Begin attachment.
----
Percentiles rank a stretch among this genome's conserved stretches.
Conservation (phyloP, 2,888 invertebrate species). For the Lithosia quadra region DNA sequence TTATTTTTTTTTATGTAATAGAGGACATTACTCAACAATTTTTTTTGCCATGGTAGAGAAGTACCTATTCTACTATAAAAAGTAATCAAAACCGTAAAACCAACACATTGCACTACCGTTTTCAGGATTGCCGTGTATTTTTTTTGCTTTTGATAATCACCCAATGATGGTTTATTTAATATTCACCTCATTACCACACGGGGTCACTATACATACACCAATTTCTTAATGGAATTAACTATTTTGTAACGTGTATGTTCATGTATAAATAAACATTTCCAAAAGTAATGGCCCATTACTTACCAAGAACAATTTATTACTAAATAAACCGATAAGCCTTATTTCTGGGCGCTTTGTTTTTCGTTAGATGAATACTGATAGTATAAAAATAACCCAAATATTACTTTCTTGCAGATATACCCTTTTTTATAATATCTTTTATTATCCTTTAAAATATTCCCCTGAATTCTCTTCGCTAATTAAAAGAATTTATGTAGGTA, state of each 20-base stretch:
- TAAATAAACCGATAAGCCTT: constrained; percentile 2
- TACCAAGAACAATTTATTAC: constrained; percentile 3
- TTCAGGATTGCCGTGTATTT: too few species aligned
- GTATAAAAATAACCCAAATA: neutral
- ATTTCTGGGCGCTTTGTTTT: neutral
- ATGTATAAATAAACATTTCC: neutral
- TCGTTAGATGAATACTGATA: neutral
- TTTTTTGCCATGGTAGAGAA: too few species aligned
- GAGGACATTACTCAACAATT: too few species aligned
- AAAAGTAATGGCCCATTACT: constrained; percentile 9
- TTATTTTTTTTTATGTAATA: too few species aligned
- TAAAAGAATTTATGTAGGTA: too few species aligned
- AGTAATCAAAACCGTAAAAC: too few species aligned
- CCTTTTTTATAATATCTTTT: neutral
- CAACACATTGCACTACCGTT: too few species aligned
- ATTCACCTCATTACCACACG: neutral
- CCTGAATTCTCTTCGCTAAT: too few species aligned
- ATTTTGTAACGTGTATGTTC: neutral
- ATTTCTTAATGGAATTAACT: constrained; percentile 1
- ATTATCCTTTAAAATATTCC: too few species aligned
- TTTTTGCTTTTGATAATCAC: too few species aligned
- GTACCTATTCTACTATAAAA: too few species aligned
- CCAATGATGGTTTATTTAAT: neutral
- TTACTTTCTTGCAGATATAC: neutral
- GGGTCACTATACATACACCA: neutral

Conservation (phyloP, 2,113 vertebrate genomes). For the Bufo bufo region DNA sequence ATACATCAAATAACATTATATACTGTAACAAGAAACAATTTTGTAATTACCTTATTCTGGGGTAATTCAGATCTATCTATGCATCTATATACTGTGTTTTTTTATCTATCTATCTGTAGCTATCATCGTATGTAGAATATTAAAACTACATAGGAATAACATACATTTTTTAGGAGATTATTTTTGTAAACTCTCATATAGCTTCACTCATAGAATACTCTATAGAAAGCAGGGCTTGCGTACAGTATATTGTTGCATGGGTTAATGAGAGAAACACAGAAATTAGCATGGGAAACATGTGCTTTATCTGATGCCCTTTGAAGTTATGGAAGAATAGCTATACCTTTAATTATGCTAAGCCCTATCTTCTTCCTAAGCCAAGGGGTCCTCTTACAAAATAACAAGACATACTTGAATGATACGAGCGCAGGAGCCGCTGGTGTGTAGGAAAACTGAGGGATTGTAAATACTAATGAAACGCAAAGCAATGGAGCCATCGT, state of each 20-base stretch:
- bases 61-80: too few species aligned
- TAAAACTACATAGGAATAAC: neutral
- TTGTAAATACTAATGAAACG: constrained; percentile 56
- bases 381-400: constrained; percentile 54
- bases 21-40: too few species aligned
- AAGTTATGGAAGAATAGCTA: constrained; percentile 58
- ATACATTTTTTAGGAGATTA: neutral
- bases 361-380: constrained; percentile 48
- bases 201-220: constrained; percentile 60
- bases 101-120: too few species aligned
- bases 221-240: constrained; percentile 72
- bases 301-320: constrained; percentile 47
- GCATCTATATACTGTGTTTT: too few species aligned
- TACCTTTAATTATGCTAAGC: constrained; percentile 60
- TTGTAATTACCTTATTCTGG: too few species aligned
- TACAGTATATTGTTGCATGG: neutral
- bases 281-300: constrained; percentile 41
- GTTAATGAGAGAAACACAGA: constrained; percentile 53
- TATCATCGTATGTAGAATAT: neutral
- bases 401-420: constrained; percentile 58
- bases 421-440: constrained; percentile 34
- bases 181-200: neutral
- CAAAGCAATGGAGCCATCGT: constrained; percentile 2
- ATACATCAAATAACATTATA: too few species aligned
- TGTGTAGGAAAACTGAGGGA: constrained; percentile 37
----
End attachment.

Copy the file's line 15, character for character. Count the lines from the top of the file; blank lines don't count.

- AGTAATCAAAACCGTAAAAC: too few species aligned